Welcome to our Christmas calendar! Over the next 24 days until Christmas Eve, we’ll give you a little taste of Yuletide from the north to see how Nordic people really celebrate the festive season.
Today is Jule Hjerter – Christmas Hearts.
Christmas hearts are a traditional decoration in Denmark, where they are called julehjerter. You’ve probably seen them before, or even made them at school, but it doesn’t seem to be that widely known that they’re Danish. So Danish, in fact, that probably the oldest one in existence was made by Hans Christian Andersen himself, at some point in the 1850s.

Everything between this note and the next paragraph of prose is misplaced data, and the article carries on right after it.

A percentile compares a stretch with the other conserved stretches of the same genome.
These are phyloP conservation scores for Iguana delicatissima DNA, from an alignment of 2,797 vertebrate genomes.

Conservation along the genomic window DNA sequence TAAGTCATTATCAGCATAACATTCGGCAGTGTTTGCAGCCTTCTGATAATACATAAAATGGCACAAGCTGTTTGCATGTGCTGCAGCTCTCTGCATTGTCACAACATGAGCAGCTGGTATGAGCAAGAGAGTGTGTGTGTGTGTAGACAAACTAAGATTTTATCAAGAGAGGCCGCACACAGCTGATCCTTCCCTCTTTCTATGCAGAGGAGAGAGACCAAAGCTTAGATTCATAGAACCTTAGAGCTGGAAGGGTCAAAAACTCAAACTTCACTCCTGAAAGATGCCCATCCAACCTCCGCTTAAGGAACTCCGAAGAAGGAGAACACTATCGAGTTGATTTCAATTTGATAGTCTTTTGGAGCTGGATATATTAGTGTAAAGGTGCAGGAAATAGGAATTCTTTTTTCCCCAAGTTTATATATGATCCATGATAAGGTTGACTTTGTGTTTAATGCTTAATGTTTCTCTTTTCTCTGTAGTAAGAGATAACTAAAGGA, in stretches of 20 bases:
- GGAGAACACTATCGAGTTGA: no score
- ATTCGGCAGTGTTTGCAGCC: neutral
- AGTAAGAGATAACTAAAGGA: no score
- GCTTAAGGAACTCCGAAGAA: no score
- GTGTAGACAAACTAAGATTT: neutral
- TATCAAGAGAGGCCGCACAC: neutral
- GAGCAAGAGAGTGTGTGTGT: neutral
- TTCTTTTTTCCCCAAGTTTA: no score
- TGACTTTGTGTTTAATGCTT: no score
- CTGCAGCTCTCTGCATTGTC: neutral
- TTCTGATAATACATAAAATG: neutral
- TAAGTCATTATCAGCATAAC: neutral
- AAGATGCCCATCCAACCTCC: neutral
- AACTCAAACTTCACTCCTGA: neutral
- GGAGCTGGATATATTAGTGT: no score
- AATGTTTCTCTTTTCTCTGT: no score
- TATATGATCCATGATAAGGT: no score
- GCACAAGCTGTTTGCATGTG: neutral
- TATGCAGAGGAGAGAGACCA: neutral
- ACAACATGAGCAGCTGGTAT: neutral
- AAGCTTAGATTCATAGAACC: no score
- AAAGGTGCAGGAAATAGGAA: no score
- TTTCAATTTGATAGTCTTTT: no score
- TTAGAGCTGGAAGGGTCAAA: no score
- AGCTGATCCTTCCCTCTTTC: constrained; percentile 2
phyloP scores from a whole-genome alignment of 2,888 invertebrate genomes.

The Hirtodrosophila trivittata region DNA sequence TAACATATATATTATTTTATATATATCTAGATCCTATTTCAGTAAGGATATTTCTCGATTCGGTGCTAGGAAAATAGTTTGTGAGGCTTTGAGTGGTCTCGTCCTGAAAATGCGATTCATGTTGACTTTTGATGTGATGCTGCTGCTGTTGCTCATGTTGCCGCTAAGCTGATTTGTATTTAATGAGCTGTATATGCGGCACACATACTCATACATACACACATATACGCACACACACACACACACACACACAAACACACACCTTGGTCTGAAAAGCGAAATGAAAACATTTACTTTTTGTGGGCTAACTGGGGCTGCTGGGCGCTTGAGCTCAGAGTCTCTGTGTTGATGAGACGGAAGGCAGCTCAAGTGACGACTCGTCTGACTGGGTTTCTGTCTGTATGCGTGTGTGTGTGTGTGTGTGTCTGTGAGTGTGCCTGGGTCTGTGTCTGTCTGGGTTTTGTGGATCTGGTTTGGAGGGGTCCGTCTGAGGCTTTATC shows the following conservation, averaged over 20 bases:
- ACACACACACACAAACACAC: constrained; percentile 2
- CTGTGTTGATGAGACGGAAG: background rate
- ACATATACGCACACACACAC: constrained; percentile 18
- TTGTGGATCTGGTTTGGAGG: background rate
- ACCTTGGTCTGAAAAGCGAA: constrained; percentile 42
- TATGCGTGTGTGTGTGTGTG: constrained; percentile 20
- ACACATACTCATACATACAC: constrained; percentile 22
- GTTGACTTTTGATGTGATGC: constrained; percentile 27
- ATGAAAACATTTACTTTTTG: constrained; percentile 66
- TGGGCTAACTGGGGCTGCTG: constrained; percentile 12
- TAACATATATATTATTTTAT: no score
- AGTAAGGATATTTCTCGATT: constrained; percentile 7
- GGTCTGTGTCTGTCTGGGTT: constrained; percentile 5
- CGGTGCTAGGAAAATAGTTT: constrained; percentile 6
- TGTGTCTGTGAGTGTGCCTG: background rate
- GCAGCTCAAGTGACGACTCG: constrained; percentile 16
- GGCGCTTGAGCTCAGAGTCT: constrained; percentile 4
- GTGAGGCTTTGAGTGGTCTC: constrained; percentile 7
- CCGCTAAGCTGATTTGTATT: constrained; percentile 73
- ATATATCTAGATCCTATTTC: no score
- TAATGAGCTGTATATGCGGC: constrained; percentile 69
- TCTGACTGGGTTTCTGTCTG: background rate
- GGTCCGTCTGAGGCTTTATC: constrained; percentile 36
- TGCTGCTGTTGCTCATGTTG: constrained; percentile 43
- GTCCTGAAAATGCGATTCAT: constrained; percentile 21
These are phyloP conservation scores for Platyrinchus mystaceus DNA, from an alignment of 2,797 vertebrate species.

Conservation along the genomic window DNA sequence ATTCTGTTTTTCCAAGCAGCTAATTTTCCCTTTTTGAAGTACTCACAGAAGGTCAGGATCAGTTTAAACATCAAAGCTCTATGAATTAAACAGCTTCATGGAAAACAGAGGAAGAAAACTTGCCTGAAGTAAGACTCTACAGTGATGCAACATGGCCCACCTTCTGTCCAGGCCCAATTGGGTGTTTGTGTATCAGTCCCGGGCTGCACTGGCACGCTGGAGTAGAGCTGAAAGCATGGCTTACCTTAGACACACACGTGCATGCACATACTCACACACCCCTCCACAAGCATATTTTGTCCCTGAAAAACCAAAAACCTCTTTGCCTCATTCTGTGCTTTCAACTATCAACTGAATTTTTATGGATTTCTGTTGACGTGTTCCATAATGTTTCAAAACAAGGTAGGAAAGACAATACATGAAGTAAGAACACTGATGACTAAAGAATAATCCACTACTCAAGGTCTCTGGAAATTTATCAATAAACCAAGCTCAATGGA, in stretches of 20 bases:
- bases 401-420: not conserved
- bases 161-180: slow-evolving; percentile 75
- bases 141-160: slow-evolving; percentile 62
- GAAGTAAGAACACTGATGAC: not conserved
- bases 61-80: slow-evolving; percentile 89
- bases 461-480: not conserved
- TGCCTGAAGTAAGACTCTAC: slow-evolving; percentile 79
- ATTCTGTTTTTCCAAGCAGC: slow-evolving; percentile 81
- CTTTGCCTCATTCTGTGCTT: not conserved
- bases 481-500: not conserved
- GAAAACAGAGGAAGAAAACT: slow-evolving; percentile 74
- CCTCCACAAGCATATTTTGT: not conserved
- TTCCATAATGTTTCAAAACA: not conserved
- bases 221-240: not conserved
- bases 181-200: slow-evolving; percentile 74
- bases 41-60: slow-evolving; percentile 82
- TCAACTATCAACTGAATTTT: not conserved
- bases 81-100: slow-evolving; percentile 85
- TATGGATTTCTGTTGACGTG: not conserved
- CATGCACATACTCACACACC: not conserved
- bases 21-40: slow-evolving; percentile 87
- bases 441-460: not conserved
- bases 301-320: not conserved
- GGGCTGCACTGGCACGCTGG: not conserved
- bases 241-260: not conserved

A heart is made from two long pieces of paper with curved ends. They’re folded in half, then cuts made into the shape from the folded end, before they’re weaved into each other to interconnect. When the heart is complete, add a little paper tag at the top to hang it off a tree, wall or any other place that needs some Christmas hearting.
Hans Christian Andersen didn’t add a hanging tag to his original heart, so it’s not clear what he did with his. It’s also white and dark green, unlike many of the hearts that would follow, which followed the red and white of the Danish flag.
The oldest surviving guide to making a Christmas heart is from 1871, and around 1910 making hearts started to be used as a way to help with toddlers’ development skills (a typically Danish way to create a tradition).